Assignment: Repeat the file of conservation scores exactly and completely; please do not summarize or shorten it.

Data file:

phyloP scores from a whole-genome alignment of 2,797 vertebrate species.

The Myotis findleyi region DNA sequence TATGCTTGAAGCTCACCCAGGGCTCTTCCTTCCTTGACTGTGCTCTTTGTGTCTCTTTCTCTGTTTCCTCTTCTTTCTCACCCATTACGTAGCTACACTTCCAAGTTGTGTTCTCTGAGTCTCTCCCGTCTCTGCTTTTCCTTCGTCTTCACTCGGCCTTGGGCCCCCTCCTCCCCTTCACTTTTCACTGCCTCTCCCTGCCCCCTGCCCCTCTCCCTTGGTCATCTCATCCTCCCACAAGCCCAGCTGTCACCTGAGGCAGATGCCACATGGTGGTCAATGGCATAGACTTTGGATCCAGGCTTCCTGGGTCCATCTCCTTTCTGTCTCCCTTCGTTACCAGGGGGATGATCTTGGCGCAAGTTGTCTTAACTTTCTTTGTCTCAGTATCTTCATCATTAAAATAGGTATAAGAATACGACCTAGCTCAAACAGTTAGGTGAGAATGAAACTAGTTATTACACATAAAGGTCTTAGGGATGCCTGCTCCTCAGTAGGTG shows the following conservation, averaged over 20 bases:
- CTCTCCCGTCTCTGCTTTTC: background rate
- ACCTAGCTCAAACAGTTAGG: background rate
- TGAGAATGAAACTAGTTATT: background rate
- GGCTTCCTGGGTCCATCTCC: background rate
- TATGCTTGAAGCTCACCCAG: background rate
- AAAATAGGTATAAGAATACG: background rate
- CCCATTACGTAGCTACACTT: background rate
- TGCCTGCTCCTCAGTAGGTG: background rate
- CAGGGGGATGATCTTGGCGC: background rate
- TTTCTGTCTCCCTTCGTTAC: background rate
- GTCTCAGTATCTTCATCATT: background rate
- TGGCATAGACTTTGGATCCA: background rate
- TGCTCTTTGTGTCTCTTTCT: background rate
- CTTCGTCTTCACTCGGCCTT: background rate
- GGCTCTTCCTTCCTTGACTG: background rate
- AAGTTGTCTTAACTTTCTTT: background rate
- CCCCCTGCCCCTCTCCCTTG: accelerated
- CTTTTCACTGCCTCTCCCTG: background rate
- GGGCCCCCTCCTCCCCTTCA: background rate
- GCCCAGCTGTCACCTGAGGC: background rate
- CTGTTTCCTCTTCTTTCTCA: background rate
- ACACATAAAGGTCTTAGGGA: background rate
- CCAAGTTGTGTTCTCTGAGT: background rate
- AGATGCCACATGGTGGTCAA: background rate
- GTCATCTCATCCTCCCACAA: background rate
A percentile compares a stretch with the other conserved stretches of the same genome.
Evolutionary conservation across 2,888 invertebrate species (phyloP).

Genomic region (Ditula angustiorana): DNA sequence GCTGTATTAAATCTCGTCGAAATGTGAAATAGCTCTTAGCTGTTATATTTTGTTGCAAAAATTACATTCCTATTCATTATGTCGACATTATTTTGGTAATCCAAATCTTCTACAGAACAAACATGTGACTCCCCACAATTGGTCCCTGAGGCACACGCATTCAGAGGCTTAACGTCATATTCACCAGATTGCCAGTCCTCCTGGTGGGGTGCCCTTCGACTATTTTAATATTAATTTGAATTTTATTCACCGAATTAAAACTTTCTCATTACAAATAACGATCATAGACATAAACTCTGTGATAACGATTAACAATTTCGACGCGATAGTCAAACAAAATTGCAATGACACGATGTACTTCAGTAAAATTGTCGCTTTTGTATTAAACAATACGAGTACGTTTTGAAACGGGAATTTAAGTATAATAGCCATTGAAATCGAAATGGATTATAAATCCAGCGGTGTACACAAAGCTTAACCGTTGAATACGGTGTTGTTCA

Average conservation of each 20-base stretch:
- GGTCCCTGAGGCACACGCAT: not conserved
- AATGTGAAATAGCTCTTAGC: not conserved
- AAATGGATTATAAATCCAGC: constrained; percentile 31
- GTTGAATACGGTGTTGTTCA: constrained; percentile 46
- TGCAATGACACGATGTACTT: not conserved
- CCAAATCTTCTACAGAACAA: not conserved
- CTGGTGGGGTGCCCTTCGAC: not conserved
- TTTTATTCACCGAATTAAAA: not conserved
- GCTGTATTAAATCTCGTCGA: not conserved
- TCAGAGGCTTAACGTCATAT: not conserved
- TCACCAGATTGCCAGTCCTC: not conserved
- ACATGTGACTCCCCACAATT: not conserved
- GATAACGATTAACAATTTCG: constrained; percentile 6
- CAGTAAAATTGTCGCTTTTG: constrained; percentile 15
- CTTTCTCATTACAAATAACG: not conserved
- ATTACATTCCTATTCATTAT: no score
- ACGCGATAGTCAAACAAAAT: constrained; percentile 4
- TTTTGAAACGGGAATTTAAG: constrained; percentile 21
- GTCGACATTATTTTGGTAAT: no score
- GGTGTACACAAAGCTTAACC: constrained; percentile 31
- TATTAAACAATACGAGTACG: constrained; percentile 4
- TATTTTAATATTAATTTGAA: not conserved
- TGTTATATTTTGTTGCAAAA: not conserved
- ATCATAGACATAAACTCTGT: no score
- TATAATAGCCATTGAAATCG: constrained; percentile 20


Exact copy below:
phyloP scores from a whole-genome alignment of 2,797 vertebrate species.

The Myotis findleyi region DNA sequence TATGCTTGAAGCTCACCCAGGGCTCTTCCTTCCTTGACTGTGCTCTTTGTGTCTCTTTCTCTGTTTCCTCTTCTTTCTCACCCATTACGTAGCTACACTTCCAAGTTGTGTTCTCTGAGTCTCTCCCGTCTCTGCTTTTCCTTCGTCTTCACTCGGCCTTGGGCCCCCTCCTCCCCTTCACTTTTCACTGCCTCTCCCTGCCCCCTGCCCCTCTCCCTTGGTCATCTCATCCTCCCACAAGCCCAGCTGTCACCTGAGGCAGATGCCACATGGTGGTCAATGGCATAGACTTTGGATCCAGGCTTCCTGGGTCCATCTCCTTTCTGTCTCCCTTCGTTACCAGGGGGATGATCTTGGCGCAAGTTGTCTTAACTTTCTTTGTCTCAGTATCTTCATCATTAAAATAGGTATAAGAATACGACCTAGCTCAAACAGTTAGGTGAGAATGAAACTAGTTATTACACATAAAGGTCTTAGGGATGCCTGCTCCTCAGTAGGTG shows the following conservation, averaged over 20 bases:
- CTCTCCCGTCTCTGCTTTTC: background rate
- ACCTAGCTCAAACAGTTAGG: background rate
- TGAGAATGAAACTAGTTATT: background rate
- GGCTTCCTGGGTCCATCTCC: background rate
- TATGCTTGAAGCTCACCCAG: background rate
- AAAATAGGTATAAGAATACG: background rate
- CCCATTACGTAGCTACACTT: background rate
- TGCCTGCTCCTCAGTAGGTG: background rate
- CAGGGGGATGATCTTGGCGC: background rate
- TTTCTGTCTCCCTTCGTTAC: background rate
- GTCTCAGTATCTTCATCATT: background rate
- TGGCATAGACTTTGGATCCA: background rate
- TGCTCTTTGTGTCTCTTTCT: background rate
- CTTCGTCTTCACTCGGCCTT: background rate
- GGCTCTTCCTTCCTTGACTG: background rate
- AAGTTGTCTTAACTTTCTTT: background rate
- CCCCCTGCCCCTCTCCCTTG: accelerated
- CTTTTCACTGCCTCTCCCTG: background rate
- GGGCCCCCTCCTCCCCTTCA: background rate
- GCCCAGCTGTCACCTGAGGC: background rate
- CTGTTTCCTCTTCTTTCTCA: background rate
- ACACATAAAGGTCTTAGGGA: background rate
- CCAAGTTGTGTTCTCTGAGT: background rate
- AGATGCCACATGGTGGTCAA: background rate
- GTCATCTCATCCTCCCACAA: background rate
A percentile compares a stretch with the other conserved stretches of the same genome.
Evolutionary conservation across 2,888 invertebrate species (phyloP).

Genomic region (Ditula angustiorana): DNA sequence GCTGTATTAAATCTCGTCGAAATGTGAAATAGCTCTTAGCTGTTATATTTTGTTGCAAAAATTACATTCCTATTCATTATGTCGACATTATTTTGGTAATCCAAATCTTCTACAGAACAAACATGTGACTCCCCACAATTGGTCCCTGAGGCACACGCATTCAGAGGCTTAACGTCATATTCACCAGATTGCCAGTCCTCCTGGTGGGGTGCCCTTCGACTATTTTAATATTAATTTGAATTTTATTCACCGAATTAAAACTTTCTCATTACAAATAACGATCATAGACATAAACTCTGTGATAACGATTAACAATTTCGACGCGATAGTCAAACAAAATTGCAATGACACGATGTACTTCAGTAAAATTGTCGCTTTTGTATTAAACAATACGAGTACGTTTTGAAACGGGAATTTAAGTATAATAGCCATTGAAATCGAAATGGATTATAAATCCAGCGGTGTACACAAAGCTTAACCGTTGAATACGGTGTTGTTCA

Average conservation of each 20-base stretch:
- GGTCCCTGAGGCACACGCAT: not conserved
- AATGTGAAATAGCTCTTAGC: not conserved
- AAATGGATTATAAATCCAGC: constrained; percentile 31
- GTTGAATACGGTGTTGTTCA: constrained; percentile 46
- TGCAATGACACGATGTACTT: not conserved
- CCAAATCTTCTACAGAACAA: not conserved
- CTGGTGGGGTGCCCTTCGAC: not conserved
- TTTTATTCACCGAATTAAAA: not conserved
- GCTGTATTAAATCTCGTCGA: not conserved
- TCAGAGGCTTAACGTCATAT: not conserved
- TCACCAGATTGCCAGTCCTC: not conserved
- ACATGTGACTCCCCACAATT: not conserved
- GATAACGATTAACAATTTCG: constrained; percentile 6
- CAGTAAAATTGTCGCTTTTG: constrained; percentile 15
- CTTTCTCATTACAAATAACG: not conserved
- ATTACATTCCTATTCATTAT: no score
- ACGCGATAGTCAAACAAAAT: constrained; percentile 4
- TTTTGAAACGGGAATTTAAG: constrained; percentile 21
- GTCGACATTATTTTGGTAAT: no score
- GGTGTACACAAAGCTTAACC: constrained; percentile 31
- TATTAAACAATACGAGTACG: constrained; percentile 4
- TATTTTAATATTAATTTGAA: not conserved
- TGTTATATTTTGTTGCAAAA: not conserved
- ATCATAGACATAAACTCTGT: no score
- TATAATAGCCATTGAAATCG: constrained; percentile 20